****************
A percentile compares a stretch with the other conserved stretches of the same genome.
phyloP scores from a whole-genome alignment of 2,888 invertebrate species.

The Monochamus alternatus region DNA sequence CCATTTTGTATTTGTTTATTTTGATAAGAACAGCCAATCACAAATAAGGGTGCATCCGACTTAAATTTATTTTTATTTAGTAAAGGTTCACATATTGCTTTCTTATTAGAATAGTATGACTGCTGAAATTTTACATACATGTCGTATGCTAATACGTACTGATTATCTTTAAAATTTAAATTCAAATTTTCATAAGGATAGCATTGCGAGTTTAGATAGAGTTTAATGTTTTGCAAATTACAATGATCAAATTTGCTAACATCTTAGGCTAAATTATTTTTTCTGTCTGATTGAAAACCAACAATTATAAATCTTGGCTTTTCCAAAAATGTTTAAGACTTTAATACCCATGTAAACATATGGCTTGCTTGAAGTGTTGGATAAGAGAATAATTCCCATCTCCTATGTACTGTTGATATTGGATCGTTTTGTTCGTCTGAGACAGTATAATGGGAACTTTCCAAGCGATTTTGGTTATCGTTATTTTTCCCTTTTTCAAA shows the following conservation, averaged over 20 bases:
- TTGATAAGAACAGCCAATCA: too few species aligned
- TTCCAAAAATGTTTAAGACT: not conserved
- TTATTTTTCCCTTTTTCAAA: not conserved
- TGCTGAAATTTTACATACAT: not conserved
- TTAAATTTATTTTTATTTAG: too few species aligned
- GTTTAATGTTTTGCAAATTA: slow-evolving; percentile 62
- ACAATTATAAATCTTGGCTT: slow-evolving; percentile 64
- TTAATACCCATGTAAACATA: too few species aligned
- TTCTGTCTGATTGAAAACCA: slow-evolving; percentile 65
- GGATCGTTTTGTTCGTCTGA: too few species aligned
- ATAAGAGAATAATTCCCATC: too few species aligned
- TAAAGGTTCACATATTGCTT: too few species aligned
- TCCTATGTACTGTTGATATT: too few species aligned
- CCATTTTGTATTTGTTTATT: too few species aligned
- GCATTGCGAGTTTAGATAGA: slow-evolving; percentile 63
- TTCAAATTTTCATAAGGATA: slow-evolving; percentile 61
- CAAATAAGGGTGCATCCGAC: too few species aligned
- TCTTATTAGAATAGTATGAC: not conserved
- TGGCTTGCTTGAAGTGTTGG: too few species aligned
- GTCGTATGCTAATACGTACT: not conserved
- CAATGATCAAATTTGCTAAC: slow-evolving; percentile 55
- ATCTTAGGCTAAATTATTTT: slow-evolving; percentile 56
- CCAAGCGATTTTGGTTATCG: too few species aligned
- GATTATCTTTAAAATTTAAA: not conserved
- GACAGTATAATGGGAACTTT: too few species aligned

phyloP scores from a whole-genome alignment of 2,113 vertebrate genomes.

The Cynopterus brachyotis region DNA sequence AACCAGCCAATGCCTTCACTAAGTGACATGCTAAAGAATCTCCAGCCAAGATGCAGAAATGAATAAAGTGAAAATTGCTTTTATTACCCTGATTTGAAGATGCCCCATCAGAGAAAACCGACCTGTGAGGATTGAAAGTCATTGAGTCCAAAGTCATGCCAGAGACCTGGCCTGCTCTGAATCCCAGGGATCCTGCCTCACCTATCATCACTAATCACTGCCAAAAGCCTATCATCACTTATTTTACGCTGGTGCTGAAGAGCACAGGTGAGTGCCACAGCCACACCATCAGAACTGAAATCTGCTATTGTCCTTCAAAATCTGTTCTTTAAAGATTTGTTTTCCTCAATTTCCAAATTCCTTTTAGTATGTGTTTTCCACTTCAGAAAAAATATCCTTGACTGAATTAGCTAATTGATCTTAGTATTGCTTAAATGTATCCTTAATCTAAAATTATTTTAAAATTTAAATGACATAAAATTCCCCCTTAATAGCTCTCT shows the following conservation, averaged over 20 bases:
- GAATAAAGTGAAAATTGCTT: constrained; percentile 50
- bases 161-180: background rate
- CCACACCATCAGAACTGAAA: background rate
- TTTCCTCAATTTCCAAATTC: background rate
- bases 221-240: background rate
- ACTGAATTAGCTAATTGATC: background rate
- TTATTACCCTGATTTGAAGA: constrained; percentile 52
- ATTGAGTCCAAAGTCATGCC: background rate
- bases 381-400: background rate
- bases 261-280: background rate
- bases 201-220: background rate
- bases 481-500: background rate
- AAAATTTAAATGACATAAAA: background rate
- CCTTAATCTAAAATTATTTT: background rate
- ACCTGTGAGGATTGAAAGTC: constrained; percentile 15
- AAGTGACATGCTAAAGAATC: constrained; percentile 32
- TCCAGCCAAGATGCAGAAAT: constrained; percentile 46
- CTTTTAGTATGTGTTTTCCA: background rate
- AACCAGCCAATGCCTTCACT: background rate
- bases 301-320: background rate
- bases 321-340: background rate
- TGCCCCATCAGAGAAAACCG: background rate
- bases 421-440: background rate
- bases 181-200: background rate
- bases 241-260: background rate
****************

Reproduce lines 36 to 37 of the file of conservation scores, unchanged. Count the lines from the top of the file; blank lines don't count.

- ACTGAATTAGCTAATTGATC: background rate
- TTATTACCCTGATTTGAAGA: constrained; percentile 52